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If Your Blog Died Today…. What Would It Be Remembered For?

If your blog were to die today – how would it be remembered?

funeral.jpg

Here’s a little 2 part exercise that might be fun (although slightly morbid) – and hopefully insightful. You’ll need half an hour or so to do it properly.

1. Write an obituary for your blog 10 years in the future

Project yourself forward 10 years, imagine that at that point you decide to end your blog having achieved everything that you want to achieve with it and write a short obituary about your blog as you’d like other people to have seen it to that point.

Keep in mind that your blog has been as successful as it can be and you’re ending it at the peak of its game.

  • What do you want people to say about your blog?
  • How do you hope it will have been perceived?
  • What will people miss about it the most?
  • What ground has it broken?
  • What has it achieved?
  • How has it helped people?

Take 10 minutes to write this obituary and dare to dream big.

2. Write an obituary for your blog as it stands today

OK – back to the present. Lets just say that you blog ended today. Perhaps it was hacked, perhaps you just decided to delete it or perhaps your server died and you didn’t have a backup – the reason doesn’t matter – the exercise remains the same.

Write an obituary for your blog as you think others see it now.

  • What would they say about it?
  • What would people miss about it?
  • What has it achieved?
  • How has it fulfilled a need or service in people’s lives.
  • What ground has it broken?

This exercise is one I did a few years back in another context and it was a powerful and motivating exercise. The key to it is to look at the two obituaries (the one you want people to write in the future and the one that people would write now – and to compare them and to sit with the differences.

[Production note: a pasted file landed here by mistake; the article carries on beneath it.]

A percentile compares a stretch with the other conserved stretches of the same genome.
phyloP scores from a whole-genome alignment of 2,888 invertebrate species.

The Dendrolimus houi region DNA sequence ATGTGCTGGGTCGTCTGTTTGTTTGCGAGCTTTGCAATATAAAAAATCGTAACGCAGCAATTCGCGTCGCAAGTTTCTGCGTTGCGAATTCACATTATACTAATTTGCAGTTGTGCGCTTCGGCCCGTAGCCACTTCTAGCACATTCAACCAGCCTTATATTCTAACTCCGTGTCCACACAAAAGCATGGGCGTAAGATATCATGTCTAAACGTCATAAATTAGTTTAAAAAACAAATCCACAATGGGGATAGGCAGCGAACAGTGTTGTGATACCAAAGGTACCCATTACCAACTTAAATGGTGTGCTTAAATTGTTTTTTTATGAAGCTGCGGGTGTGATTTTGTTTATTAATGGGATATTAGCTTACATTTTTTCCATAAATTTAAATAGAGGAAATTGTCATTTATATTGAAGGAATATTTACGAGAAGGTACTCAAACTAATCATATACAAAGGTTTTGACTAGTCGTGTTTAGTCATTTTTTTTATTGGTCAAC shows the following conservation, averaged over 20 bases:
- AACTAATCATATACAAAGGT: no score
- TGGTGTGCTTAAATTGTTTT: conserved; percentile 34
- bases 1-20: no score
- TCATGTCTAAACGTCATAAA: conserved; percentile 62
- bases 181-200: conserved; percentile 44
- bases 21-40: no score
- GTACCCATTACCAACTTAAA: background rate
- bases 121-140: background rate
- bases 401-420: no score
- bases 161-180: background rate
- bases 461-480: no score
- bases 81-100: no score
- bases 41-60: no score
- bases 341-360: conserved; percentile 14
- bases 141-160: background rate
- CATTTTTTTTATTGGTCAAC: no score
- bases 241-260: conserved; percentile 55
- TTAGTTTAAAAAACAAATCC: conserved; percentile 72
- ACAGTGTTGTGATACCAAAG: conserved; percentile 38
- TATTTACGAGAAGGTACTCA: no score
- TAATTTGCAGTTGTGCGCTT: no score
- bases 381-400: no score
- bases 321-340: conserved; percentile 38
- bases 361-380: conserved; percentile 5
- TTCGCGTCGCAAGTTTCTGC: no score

The reality is that most of us have not yet achieved what we want to achieve with our blogs – however the question is, are we moving in the right direction to make our dreams a reality?

Many bloggers that I talk with have grand dreams and hopes – but their day to day blogging doesn’t take them closer to them.

Once you’ve compared your two obituaries – the next step is to start to put together some concrete steps that will enable you to move from the present reality to the dream for your future. These sorts of dreams don’t just happen – rather they are the result of taking daily steps towards your goals.

If you’d like to share your obituaries (or at least what you discovered in writing them) in comments below I’d be interested to see what you come up with.

About Darren Rowse

Darren Rowse is the founder and editor of ProBlogger Blog Tips and Digital Photography School. Learn more about him here and connect with him on Twitter, Facebook, Google+ and LinkedIn.

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Comments

  1. ashok says:

    1. Blog obituary 10 years from now:

    Ashok Karra’s “Rethink” broke ground in several ways. That a mass audience could engage poems and texts from political theory and philosophy at a fairly high level was something that defied most thinking about the web. But chatty, informal posts not afraid to link out to scholarship on the web or reference that in journals didn’t hurt the cause; it even helped bring academics from other disciplines onto the web, which up to that point had mostly been dominated by economists and analytic philosophers. Moreover, the change in political discourse effected was incalculable: a decisive break was made between the Web that indulged in conspiracy theories and shouting, and the one interested in making sure people understood the grounds of their best arguments. We see the changes effected all over today: people would much rather read poetry or watch interviews with people trying different things than paste the same comment expressing hatred for candidate X over and over. The blogs it spawned that cloned its technique were better in a number of ways – some had better scholarship, some were better written, some got better conversations going, still others were able to engage more esoteric issues and make them accessible. But the original blog was really, really daring, and was central to the emergence of the blogs like it.